Russians who use cryptocurrency should not be anonymous, the man who chairs Russia’s federal investigating authority has recently stated. The official leading efforts to fight corruption in the government called for additional regulations, including the introduction of mandatory identification for those who transact with digital coins.
Anti-Corruption Official Pushes for Rules to Mitigate Risks of Using Cryptocurrency for Illicit Purposes
Alexander Bastrykin, head of the Investigative Committee of the Russian Federation, believes that people who use cryptocurrencies should not remain anonymous. The high-ranking official shared his opinion in an interview with the government-issued Rossiyskaya Gazeta.
“I have already noted that in connection with the adoption of the federal law ‘On Digital Financial Assets’ in July 2020, additional risks of using digital currency for criminal purposes may arise, in particular for financing terrorism and extremism,” Bastrykin, a former Deputy Prosecutor General of Russia, told the official newspaper. He elaborated:
Therefore, the circulation of digital currency requires further legal regulation — first of all, mandatory identification of users of such a currency is necessary.
The status of online platforms providing opportunities to buy and sell cryptocurrencies anonymously is yet to be determined as well, Bastrykin remarked. Websites offering crypto exchange services have had a lot of troubles with Russian regulators and judiciary in the past few years.
Digital coin trading is among a number of crypto-related activities that remains outside the scope of the current legislation on digital assets. A working group set up at the State Duma, the lower house of Russian parliament, is now preparing regulatory proposals to deal with the outstanding issues.
The Investigative Committee is Russia’s main federal investigating and anti-corruption authority, subordinate to the Russian president. It is responsible for combating corruption and conducting investigations into federal governmental bodies, local authorities, and law enforcement agencies.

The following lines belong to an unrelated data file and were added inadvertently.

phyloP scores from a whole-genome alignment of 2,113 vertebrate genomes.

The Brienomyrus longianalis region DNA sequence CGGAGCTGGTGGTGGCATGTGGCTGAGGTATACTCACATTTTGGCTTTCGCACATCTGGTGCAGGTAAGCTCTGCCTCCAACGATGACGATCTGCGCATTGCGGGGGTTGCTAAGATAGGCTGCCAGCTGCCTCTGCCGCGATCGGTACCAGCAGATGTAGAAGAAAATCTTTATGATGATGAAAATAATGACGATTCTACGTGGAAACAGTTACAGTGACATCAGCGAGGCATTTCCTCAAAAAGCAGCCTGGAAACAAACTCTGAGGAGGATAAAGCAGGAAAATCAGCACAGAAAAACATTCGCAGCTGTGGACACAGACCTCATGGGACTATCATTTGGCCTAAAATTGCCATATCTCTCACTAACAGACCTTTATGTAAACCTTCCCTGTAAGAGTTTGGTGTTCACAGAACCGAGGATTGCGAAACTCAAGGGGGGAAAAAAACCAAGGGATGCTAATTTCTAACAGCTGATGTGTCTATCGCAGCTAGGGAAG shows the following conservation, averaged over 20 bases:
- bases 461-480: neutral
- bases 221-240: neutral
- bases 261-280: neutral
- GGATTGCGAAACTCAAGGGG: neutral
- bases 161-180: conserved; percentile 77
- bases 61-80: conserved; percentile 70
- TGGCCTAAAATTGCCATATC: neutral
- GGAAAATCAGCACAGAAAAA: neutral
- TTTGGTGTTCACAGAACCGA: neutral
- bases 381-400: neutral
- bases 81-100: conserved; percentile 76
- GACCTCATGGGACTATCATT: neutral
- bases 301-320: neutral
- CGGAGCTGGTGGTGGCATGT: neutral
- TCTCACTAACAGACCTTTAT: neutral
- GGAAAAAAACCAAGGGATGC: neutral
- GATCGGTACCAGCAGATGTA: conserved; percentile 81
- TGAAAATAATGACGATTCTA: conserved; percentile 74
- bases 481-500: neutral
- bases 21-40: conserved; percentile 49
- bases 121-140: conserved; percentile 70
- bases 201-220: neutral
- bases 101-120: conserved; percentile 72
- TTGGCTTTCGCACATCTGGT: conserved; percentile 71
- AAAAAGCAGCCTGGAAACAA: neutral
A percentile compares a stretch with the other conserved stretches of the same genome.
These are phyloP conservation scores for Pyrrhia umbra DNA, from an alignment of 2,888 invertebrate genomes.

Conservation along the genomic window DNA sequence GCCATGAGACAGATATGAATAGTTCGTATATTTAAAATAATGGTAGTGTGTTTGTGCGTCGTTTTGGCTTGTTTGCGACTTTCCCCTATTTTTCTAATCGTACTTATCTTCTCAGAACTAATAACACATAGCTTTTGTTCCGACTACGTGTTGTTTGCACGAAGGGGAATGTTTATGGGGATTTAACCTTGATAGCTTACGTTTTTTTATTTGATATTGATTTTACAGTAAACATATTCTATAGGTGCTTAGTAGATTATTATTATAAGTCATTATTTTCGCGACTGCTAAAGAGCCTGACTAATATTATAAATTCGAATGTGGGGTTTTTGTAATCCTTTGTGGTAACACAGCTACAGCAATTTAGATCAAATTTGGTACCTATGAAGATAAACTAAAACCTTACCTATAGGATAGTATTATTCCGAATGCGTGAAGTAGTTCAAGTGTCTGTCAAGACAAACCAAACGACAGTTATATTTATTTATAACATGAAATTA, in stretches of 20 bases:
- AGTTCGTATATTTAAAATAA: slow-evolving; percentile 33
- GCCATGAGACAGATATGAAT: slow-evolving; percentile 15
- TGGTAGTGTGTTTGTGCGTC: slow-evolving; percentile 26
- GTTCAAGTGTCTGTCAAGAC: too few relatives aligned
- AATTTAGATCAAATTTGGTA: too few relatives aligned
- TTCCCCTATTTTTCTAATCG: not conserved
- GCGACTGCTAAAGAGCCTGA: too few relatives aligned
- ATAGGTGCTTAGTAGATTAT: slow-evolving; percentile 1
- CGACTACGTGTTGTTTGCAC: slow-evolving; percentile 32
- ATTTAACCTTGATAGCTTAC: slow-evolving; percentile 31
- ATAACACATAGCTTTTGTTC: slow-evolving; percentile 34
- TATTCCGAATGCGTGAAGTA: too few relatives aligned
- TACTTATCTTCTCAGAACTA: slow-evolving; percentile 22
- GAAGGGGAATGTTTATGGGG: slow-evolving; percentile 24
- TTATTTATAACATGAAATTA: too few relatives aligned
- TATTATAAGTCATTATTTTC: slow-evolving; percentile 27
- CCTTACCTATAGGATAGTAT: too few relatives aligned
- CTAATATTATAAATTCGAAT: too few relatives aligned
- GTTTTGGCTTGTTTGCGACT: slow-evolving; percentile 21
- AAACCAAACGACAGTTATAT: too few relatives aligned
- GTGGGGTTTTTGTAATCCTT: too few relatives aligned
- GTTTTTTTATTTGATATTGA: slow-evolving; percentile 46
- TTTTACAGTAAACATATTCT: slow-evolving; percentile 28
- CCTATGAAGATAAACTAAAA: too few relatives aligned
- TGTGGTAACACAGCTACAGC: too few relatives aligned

In August, President Vladimir Putin signed a decree approving the country’s National Anti-Corruption Plan for 2021-2024. As part of the new strategy, the Russian head of state ordered several ministries and the central bank, to prepare inspections of officials who are obliged to disclose their digital asset holdings.
Speaking to RIA Novosti in December 2020, Alexander Bastrykin insisted that cryptocurrency should be recognized as property for the purposes of criminal law and procedures. He emphasized this is a necessary condition for investigating criminal cases in which digital currencies are involved. For example, those of bribe and embezzlement. In November 2021, the Prosecutor General’s Office of Russia proposed to define cryptocurrency as property in the country’s Criminal Code.
What are your thoughts on Alexander Bastrykin’s proposal to introduce mandatory identification of cryptocurrency users in Russia? Tell us in the comments section below.
Lubomir Tassev is a journalist from tech-savvy Eastern Europe who likes Hitchens’s quote: “Being a writer is what I am, rather than what I do.” Besides crypto, blockchain and fintech, international politics and economics are two other sources of inspiration.
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